It is all too easy for the “not invented here” syndrome to creep in and undermine the potential on offer. Yet one has to imagine that the question uppermost on the minds of senior executives in GKN Drivelines is: How can we make best use of sintered products to improve our products, and offer our customers a superior yet cost-effective product.

By the same token, uppermost in the minds of GKN Powder Metallurgy (aside from finding higher performance materials and lower manufacturing routes) is the matter of how can we increase our applications within GKN Drivelines, because this will help us to penetrate other vendors – even OEMs – making similar products.

Bridging this gap, and bringing the two groups closer together, one imagines must be the role of the engineering president who, through his intimate knowledge of product and technology, can find ways for the two divisions to network and widen their horizons

Over the years, sintered automotive products have made great strides by way of improving their penetration into engines, transmissions, drive axles and other complex products where near-net-shapes have an important part to play in improving performance and reducing manufacturing costs. Even so, there is a belief there is much that lays undiscovered.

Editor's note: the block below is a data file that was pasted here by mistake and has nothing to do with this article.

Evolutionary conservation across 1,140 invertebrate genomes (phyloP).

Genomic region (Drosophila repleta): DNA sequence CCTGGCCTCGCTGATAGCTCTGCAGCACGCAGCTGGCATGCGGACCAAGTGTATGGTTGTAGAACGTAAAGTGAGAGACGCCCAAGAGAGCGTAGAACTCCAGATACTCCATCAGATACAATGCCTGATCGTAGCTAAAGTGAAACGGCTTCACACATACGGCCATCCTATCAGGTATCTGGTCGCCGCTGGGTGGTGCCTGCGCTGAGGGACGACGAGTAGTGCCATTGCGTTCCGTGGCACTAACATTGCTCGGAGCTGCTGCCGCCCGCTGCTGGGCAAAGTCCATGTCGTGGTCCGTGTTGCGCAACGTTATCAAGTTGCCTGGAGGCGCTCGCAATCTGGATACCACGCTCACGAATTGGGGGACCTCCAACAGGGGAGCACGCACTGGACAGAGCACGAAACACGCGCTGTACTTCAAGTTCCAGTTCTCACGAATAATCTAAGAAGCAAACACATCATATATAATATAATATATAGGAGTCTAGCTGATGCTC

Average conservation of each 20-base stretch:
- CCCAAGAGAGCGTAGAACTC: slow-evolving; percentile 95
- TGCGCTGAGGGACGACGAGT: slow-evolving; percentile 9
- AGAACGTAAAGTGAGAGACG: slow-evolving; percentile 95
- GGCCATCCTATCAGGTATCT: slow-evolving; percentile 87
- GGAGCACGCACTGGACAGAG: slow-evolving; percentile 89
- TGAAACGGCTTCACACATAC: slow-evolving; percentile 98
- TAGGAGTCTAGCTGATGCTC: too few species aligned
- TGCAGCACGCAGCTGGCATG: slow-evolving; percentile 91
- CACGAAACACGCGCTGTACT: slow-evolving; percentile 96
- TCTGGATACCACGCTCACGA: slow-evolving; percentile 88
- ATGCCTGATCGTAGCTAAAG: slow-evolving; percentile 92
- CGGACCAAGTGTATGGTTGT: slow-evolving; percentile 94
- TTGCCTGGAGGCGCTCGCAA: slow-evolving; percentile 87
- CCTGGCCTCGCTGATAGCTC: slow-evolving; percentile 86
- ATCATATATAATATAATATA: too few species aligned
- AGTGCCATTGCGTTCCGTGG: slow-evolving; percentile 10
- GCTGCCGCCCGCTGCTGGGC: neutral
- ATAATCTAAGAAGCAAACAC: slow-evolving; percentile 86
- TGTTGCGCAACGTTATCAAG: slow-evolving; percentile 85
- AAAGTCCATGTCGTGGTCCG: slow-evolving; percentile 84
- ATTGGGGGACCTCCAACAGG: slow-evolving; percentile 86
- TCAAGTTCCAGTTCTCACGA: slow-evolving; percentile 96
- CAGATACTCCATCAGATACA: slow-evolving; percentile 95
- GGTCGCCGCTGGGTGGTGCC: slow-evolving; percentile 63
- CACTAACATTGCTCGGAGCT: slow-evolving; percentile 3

What is required is for none other than the proverbial and tireless enthusiast with a metal detector to constantly and painstakingly the search the field for the gold coins that inevitably lay beneath the surfac

This surely has a parallel with the role of engineering president: ever challenging, ever motivating, ever questioning and ever breaking down barriers that inhibit positive thinking. Only in this way can the full benefits of “leveraging synergies” be achieved. 

No comments: